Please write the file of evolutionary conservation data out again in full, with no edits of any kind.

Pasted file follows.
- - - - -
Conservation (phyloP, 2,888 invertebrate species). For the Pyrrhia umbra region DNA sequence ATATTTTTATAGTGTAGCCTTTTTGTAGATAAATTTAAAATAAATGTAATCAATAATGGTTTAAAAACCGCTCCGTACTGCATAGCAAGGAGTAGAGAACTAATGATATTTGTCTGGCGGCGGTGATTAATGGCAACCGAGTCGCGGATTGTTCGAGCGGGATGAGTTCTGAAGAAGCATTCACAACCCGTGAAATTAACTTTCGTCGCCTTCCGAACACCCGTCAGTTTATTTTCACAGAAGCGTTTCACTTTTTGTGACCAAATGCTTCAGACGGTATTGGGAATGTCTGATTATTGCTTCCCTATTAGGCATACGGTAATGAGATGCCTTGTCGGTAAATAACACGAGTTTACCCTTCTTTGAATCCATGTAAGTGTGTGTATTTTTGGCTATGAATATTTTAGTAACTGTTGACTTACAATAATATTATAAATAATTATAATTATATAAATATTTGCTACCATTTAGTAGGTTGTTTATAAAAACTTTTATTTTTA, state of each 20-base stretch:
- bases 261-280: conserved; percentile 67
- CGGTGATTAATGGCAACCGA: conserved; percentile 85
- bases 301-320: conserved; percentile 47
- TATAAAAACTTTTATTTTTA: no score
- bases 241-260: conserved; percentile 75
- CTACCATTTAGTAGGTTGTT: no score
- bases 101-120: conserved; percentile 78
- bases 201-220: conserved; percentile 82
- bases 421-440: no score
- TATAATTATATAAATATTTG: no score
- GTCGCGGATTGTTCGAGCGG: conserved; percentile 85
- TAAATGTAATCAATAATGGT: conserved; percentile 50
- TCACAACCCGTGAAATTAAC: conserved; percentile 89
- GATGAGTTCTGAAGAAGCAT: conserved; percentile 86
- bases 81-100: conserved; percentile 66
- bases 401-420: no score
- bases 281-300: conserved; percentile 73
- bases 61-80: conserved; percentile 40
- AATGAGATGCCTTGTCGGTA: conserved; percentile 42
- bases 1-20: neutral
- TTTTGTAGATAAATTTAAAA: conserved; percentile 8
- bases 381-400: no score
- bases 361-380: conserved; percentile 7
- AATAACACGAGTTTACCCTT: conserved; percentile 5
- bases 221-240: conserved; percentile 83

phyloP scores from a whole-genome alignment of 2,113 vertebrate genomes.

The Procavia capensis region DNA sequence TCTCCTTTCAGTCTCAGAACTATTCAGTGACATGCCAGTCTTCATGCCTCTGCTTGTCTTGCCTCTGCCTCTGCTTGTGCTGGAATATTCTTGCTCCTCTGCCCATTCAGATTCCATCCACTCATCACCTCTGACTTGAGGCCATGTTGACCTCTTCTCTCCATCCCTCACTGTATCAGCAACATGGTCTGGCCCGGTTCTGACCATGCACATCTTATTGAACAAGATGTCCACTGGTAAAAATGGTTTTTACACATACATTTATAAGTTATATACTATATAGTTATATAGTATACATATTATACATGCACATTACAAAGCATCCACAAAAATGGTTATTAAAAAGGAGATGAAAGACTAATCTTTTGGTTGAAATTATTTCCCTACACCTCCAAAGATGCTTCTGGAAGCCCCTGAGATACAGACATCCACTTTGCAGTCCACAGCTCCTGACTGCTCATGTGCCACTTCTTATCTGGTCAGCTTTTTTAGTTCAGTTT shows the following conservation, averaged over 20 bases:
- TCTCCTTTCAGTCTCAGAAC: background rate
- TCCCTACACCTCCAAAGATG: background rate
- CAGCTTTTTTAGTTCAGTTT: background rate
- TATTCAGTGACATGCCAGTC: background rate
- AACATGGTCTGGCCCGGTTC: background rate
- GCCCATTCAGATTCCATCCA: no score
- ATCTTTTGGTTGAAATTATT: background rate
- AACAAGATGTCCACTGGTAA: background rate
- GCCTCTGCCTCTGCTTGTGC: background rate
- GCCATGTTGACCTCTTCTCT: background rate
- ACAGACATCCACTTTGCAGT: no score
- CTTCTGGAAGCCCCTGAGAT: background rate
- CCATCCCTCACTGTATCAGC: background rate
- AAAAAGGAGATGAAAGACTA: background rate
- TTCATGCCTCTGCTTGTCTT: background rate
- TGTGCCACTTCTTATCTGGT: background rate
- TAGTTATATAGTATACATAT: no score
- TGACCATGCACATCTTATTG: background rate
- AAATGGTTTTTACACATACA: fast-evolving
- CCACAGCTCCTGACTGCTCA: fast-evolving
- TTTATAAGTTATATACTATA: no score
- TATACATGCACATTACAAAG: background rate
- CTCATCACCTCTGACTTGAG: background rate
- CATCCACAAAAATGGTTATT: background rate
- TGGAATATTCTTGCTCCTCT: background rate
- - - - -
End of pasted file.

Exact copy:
Conservation (phyloP, 2,888 invertebrate species). For the Pyrrhia umbra region DNA sequence ATATTTTTATAGTGTAGCCTTTTTGTAGATAAATTTAAAATAAATGTAATCAATAATGGTTTAAAAACCGCTCCGTACTGCATAGCAAGGAGTAGAGAACTAATGATATTTGTCTGGCGGCGGTGATTAATGGCAACCGAGTCGCGGATTGTTCGAGCGGGATGAGTTCTGAAGAAGCATTCACAACCCGTGAAATTAACTTTCGTCGCCTTCCGAACACCCGTCAGTTTATTTTCACAGAAGCGTTTCACTTTTTGTGACCAAATGCTTCAGACGGTATTGGGAATGTCTGATTATTGCTTCCCTATTAGGCATACGGTAATGAGATGCCTTGTCGGTAAATAACACGAGTTTACCCTTCTTTGAATCCATGTAAGTGTGTGTATTTTTGGCTATGAATATTTTAGTAACTGTTGACTTACAATAATATTATAAATAATTATAATTATATAAATATTTGCTACCATTTAGTAGGTTGTTTATAAAAACTTTTATTTTTA, state of each 20-base stretch:
- bases 261-280: conserved; percentile 67
- CGGTGATTAATGGCAACCGA: conserved; percentile 85
- bases 301-320: conserved; percentile 47
- TATAAAAACTTTTATTTTTA: no score
- bases 241-260: conserved; percentile 75
- CTACCATTTAGTAGGTTGTT: no score
- bases 101-120: conserved; percentile 78
- bases 201-220: conserved; percentile 82
- bases 421-440: no score
- TATAATTATATAAATATTTG: no score
- GTCGCGGATTGTTCGAGCGG: conserved; percentile 85
- TAAATGTAATCAATAATGGT: conserved; percentile 50
- TCACAACCCGTGAAATTAAC: conserved; percentile 89
- GATGAGTTCTGAAGAAGCAT: conserved; percentile 86
- bases 81-100: conserved; percentile 66
- bases 401-420: no score
- bases 281-300: conserved; percentile 73
- bases 61-80: conserved; percentile 40
- AATGAGATGCCTTGTCGGTA: conserved; percentile 42
- bases 1-20: neutral
- TTTTGTAGATAAATTTAAAA: conserved; percentile 8
- bases 381-400: no score
- bases 361-380: conserved; percentile 7
- AATAACACGAGTTTACCCTT: conserved; percentile 5
- bases 221-240: conserved; percentile 83

phyloP scores from a whole-genome alignment of 2,113 vertebrate genomes.

The Procavia capensis region DNA sequence TCTCCTTTCAGTCTCAGAACTATTCAGTGACATGCCAGTCTTCATGCCTCTGCTTGTCTTGCCTCTGCCTCTGCTTGTGCTGGAATATTCTTGCTCCTCTGCCCATTCAGATTCCATCCACTCATCACCTCTGACTTGAGGCCATGTTGACCTCTTCTCTCCATCCCTCACTGTATCAGCAACATGGTCTGGCCCGGTTCTGACCATGCACATCTTATTGAACAAGATGTCCACTGGTAAAAATGGTTTTTACACATACATTTATAAGTTATATACTATATAGTTATATAGTATACATATTATACATGCACATTACAAAGCATCCACAAAAATGGTTATTAAAAAGGAGATGAAAGACTAATCTTTTGGTTGAAATTATTTCCCTACACCTCCAAAGATGCTTCTGGAAGCCCCTGAGATACAGACATCCACTTTGCAGTCCACAGCTCCTGACTGCTCATGTGCCACTTCTTATCTGGTCAGCTTTTTTAGTTCAGTTT shows the following conservation, averaged over 20 bases:
- TCTCCTTTCAGTCTCAGAAC: background rate
- TCCCTACACCTCCAAAGATG: background rate
- CAGCTTTTTTAGTTCAGTTT: background rate
- TATTCAGTGACATGCCAGTC: background rate
- AACATGGTCTGGCCCGGTTC: background rate
- GCCCATTCAGATTCCATCCA: no score
- ATCTTTTGGTTGAAATTATT: background rate
- AACAAGATGTCCACTGGTAA: background rate
- GCCTCTGCCTCTGCTTGTGC: background rate
- GCCATGTTGACCTCTTCTCT: background rate
- ACAGACATCCACTTTGCAGT: no score
- CTTCTGGAAGCCCCTGAGAT: background rate
- CCATCCCTCACTGTATCAGC: background rate
- AAAAAGGAGATGAAAGACTA: background rate
- TTCATGCCTCTGCTTGTCTT: background rate
- TGTGCCACTTCTTATCTGGT: background rate
- TAGTTATATAGTATACATAT: no score
- TGACCATGCACATCTTATTG: background rate
- AAATGGTTTTTACACATACA: fast-evolving
- CCACAGCTCCTGACTGCTCA: fast-evolving
- TTTATAAGTTATATACTATA: no score
- TATACATGCACATTACAAAG: background rate
- CTCATCACCTCTGACTTGAG: background rate
- CATCCACAAAAATGGTTATT: background rate
- TGGAATATTCTTGCTCCTCT: background rate